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Culpeper in Culpeper County, Virginia — The American South (Mid-Atlantic)
 

General Edward Stevens

 
 
General Edward Stevens Marker image. Click for full size.
Photographed By J. J. Prats, October 31, 2009
1. General Edward Stevens Marker
Inscription.  Here is buried General Edward Stevens, who served at Brandywine, Camden, Guilford Courthouse and Yorktown. He died on August 17, 1820.
 
Erected 1927 by Conservation & Development Commission. (Marker Number G-10.)
 
Topics and series. This historical marker is listed in this topic list: War, US Revolutionary. In addition, it is included in the Virginia Department of Historic Resources series list. A significant historical year for this entry is 1820.
 
Location. 38° 29.118′ N, 77° 59.58′ W. Marker is in Culpeper, Virginia, in Culpeper County. Marker is at the intersection of North Main Street (Virginia Route 229) and Carpenter Drive, on the left when traveling north on North Main Street. It is at the entrance to the Masonic Cemetery. Touch for map. Marker is in this post office area: Culpeper VA 22701, United States of America. Touch for directions.
 
Other nearby markers. At least 8 other markers are within walking distance of this marker. In Memoriam (approx. 0.6 miles away); William "Extra Billy" Smith
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(approx. ¾ mile away); “Gallant” Pelham’s Last Days (approx. ¾ mile away); Yowell Meadow Park (approx. 0.8 miles away); Major Gabriel Long (approx. 0.8 miles away); The Gallant Pelham (approx. 0.8 miles away); Culpeper Minute Men (approx. 0.8 miles away); George Washington (approx. 0.8 miles away). Touch for a list and map of all markers in Culpeper.
 
Regarding General Edward Stevens. The 1852 book Pictorial Field-Book of the Revolution by Benson J. Lossing quotes his epitaph on a monument near this marker: “This gallant officer and upright man served his country with reputation in the field and Senate of his native state. He took an active part and had a principal share in the war of the Revolution, and acquired great distinction at the battles of Great Bridge, Brandywine, Germantown, Camden, Guilford, and the siege of York; and although zealous in the cause of American freedom,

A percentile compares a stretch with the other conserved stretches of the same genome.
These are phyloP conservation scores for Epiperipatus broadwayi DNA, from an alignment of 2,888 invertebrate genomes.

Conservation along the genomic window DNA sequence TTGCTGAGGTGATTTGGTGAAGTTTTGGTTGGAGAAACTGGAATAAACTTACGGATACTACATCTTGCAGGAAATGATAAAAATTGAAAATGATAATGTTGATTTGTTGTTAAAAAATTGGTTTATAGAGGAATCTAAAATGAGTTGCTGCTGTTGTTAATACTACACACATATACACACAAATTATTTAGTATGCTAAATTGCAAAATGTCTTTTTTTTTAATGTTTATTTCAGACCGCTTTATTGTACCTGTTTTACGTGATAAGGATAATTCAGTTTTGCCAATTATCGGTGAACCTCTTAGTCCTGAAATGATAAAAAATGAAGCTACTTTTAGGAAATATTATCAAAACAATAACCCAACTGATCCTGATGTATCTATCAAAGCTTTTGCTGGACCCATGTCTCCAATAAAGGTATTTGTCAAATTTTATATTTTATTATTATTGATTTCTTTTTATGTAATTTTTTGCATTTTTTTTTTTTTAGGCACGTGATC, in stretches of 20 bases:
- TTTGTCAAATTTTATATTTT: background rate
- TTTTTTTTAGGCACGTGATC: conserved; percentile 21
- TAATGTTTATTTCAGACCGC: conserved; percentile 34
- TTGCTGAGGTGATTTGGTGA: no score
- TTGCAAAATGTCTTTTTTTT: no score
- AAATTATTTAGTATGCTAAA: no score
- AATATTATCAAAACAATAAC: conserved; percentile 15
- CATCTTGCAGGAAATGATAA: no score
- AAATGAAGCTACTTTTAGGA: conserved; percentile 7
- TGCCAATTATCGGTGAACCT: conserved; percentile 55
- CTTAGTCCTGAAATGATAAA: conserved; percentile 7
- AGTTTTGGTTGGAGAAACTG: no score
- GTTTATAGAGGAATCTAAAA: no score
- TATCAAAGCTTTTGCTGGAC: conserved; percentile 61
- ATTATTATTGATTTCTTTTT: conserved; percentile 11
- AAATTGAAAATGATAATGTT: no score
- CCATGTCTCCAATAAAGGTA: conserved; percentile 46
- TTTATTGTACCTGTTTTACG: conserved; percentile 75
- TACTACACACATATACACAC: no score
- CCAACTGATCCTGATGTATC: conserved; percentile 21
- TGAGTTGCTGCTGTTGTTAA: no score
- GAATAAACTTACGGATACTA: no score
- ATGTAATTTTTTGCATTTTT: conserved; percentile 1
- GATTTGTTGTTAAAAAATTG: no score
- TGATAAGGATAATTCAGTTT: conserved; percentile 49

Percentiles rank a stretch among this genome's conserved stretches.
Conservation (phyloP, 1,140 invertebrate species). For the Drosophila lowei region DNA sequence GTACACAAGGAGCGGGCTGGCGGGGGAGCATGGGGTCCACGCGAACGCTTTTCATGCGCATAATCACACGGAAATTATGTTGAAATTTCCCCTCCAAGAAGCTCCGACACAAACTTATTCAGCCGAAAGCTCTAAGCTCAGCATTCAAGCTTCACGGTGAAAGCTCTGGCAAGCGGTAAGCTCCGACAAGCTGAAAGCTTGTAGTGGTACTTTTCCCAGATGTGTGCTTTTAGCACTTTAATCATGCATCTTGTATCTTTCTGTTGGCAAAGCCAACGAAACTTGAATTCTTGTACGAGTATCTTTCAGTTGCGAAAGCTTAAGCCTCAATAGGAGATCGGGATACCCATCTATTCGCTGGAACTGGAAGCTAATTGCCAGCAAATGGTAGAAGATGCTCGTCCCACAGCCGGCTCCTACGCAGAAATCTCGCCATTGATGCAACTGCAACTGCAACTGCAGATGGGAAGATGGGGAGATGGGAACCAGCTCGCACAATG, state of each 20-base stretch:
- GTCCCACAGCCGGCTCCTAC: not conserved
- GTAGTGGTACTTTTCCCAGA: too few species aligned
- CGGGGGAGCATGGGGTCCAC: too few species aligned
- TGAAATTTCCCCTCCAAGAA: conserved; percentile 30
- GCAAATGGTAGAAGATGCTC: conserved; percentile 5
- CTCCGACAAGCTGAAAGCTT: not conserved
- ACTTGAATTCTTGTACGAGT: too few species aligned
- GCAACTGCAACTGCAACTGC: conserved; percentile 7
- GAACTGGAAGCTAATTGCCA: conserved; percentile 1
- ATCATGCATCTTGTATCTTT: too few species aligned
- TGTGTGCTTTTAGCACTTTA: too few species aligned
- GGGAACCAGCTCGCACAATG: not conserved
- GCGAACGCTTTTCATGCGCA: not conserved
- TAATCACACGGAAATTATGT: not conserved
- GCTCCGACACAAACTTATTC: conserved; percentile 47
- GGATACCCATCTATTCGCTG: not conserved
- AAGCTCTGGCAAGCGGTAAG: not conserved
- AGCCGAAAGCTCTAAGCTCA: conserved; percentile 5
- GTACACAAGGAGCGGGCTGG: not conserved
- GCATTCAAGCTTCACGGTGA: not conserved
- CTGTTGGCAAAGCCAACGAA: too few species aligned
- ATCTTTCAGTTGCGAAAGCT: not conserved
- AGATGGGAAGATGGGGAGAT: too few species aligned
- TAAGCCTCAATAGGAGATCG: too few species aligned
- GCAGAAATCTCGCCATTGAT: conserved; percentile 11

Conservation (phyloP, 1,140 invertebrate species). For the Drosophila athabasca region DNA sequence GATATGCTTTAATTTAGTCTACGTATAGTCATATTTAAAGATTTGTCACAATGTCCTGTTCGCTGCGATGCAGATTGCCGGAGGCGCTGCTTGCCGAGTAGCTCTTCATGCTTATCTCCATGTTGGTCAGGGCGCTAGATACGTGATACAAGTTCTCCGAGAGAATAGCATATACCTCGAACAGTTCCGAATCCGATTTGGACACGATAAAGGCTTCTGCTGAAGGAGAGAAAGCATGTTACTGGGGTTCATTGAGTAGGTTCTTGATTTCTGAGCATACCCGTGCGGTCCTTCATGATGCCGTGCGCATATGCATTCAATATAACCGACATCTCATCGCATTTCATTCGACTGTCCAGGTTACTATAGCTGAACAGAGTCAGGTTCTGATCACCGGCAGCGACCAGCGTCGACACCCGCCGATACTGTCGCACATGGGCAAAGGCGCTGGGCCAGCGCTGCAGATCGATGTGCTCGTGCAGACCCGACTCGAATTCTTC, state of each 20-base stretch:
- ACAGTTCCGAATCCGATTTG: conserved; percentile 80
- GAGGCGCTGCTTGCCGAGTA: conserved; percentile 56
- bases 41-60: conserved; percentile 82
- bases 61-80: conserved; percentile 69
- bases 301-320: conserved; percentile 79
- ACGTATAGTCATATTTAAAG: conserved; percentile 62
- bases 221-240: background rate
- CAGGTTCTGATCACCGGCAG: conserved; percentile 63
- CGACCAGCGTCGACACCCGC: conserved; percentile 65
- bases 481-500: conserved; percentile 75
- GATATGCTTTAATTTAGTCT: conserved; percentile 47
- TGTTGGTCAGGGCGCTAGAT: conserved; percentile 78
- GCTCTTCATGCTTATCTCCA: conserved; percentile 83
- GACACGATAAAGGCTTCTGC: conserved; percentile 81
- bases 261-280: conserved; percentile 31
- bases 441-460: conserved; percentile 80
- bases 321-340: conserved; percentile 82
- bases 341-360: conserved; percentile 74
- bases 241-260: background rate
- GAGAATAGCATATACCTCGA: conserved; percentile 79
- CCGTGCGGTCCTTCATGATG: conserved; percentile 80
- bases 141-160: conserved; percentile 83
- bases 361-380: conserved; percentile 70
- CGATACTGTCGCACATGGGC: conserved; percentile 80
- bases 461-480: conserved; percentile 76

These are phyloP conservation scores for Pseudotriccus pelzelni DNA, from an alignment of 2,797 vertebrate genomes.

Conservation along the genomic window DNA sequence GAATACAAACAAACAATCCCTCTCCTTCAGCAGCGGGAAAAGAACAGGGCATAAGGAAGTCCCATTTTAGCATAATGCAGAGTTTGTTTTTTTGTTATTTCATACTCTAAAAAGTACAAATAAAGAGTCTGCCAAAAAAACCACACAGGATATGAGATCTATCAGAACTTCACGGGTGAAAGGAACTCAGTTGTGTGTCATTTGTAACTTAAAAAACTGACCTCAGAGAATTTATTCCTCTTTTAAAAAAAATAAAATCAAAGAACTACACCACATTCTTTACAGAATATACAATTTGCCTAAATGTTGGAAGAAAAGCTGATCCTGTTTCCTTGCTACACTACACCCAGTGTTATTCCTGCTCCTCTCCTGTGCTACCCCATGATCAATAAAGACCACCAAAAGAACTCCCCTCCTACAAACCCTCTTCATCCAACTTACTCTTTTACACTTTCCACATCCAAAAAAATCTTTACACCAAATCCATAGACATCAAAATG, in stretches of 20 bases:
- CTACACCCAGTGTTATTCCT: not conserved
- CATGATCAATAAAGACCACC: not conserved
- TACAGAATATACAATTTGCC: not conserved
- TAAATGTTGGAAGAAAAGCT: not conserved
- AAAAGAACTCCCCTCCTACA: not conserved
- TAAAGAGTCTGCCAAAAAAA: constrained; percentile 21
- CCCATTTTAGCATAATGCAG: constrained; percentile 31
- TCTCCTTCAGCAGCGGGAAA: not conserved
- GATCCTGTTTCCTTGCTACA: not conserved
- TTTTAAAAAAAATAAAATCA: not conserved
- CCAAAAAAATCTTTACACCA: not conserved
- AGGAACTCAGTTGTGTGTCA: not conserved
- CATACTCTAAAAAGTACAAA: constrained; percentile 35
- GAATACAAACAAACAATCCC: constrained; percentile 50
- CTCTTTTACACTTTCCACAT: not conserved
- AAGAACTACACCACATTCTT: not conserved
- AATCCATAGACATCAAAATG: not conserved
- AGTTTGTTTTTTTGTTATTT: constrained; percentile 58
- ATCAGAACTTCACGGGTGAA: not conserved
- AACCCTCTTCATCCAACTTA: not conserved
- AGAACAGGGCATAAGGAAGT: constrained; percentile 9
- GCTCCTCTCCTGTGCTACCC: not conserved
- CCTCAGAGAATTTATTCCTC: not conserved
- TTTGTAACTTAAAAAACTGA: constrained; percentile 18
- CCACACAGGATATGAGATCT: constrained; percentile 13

General Edward Stevens Marker image. Click for full size.
Photographed By J. J. Prats, October 31, 2009
2. General Edward Stevens Marker
his conduct was not marked with the least degree of malevolence or party spirit. Those who honestly differed with him in opinion he always treated with singular tenderness. In strictly his integrity, honest patriotism, and immovable courage, he was surpassed by one, and had few equals.” He died on the 17th of August, 1820.
 
General Edward Stevens Marker at Masonic Cemetery image. Click for full size.
Photographed By J. J. Prats, October 31, 2009
3. General Edward Stevens Marker at Masonic Cemetery
 
 
Credits. This page was last revised on June 16, 2016. It was originally submitted on November 1, 2009, by J. J. Prats of Powell, Ohio. This page has been viewed 1,171 times since then and 12 times this year. Photos:   1, 2, 3. submitted on November 1, 2009, by J. J. Prats of Powell, Ohio.
 
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Feb. 21, 2024